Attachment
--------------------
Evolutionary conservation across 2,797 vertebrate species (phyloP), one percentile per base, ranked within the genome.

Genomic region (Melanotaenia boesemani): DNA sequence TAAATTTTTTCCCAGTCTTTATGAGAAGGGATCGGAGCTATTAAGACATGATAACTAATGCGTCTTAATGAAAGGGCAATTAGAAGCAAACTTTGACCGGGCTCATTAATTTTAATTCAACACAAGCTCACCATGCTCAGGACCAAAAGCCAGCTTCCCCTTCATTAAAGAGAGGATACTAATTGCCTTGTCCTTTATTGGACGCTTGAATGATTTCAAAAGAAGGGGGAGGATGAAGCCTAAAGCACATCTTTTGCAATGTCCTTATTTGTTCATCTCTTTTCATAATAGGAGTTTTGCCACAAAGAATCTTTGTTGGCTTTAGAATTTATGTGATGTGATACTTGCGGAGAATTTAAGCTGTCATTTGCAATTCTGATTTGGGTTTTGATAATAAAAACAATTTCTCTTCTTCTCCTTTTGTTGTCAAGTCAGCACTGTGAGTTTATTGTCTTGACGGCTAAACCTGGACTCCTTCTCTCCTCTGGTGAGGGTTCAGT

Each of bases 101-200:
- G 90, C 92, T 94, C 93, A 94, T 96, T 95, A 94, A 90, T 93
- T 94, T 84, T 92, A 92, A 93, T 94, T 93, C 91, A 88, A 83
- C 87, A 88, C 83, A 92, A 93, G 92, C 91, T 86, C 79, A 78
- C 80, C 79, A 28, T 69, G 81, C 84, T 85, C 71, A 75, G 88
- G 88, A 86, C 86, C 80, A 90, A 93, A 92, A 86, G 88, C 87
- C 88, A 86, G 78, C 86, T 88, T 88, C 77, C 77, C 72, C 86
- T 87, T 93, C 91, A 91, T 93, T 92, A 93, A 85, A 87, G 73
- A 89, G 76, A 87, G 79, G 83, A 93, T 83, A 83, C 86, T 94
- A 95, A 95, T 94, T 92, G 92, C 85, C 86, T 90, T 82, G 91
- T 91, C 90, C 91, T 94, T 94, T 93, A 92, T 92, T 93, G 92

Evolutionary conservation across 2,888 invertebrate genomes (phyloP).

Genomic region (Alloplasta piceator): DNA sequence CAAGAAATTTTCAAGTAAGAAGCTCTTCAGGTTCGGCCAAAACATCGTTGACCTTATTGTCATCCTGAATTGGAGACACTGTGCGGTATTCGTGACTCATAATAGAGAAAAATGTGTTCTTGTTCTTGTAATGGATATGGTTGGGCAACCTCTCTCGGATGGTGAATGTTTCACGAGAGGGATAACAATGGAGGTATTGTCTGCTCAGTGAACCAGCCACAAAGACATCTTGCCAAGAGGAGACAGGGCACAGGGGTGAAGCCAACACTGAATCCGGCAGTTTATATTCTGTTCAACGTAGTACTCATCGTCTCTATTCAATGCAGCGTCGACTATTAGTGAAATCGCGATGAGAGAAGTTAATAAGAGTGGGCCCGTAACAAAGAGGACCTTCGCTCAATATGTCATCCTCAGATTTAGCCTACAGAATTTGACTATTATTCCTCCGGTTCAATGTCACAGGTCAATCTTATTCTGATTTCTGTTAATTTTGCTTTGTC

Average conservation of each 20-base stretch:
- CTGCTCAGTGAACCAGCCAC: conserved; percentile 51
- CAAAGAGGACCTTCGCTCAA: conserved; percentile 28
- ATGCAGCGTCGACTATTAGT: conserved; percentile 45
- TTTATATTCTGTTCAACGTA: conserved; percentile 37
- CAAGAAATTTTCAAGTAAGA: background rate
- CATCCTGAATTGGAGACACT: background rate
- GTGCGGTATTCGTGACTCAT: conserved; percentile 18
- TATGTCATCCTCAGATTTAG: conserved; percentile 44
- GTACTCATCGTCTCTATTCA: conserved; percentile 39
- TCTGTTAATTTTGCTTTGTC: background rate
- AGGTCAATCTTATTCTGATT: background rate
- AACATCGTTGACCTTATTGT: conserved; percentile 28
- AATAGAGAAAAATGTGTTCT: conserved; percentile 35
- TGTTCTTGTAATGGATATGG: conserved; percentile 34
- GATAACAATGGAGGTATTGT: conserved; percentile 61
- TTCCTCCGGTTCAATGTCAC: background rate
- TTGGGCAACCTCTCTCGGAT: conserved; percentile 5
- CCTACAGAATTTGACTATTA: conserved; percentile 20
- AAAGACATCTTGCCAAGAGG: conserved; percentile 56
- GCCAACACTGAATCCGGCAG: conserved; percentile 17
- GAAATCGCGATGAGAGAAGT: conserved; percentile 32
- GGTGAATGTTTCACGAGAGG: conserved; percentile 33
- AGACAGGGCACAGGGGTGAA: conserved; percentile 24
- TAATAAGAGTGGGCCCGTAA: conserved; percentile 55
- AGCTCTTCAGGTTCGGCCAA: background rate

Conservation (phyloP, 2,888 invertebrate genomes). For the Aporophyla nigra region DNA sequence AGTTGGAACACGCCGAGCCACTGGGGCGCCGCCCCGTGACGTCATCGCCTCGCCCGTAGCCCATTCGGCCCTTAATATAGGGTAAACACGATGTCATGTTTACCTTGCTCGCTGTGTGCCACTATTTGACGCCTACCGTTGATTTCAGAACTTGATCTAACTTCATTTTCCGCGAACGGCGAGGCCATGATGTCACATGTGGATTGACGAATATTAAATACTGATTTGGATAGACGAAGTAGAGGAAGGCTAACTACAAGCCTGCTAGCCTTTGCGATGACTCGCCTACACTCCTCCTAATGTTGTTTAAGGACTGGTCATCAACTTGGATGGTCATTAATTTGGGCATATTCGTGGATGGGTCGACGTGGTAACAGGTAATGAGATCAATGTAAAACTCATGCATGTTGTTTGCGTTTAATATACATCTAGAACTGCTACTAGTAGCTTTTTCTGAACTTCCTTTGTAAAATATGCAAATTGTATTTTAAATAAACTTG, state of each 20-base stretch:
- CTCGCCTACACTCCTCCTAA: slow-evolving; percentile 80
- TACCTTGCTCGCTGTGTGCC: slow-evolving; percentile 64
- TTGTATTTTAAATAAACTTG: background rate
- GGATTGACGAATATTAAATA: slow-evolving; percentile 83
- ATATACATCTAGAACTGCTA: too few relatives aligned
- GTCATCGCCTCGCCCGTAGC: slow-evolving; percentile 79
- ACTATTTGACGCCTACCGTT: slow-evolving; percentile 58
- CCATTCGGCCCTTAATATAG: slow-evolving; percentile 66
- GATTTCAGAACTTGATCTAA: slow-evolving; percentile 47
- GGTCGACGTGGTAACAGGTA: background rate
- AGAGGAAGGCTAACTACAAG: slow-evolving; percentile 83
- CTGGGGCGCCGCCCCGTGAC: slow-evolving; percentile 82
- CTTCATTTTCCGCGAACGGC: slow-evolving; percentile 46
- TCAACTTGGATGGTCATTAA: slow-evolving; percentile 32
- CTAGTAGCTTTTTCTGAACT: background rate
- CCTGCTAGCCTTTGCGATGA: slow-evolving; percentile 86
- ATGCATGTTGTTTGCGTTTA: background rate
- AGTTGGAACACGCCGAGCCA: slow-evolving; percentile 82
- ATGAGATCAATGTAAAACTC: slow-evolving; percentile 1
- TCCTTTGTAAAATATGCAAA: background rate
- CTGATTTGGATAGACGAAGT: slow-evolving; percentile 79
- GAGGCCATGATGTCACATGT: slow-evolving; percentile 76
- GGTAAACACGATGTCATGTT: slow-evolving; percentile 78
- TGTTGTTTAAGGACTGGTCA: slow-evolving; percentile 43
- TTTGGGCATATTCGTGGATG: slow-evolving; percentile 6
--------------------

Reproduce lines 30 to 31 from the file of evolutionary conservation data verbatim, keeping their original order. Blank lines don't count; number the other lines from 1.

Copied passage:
- TGTTCTTGTAATGGATATGG: conserved; percentile 34
- GATAACAATGGAGGTATTGT: conserved; percentile 61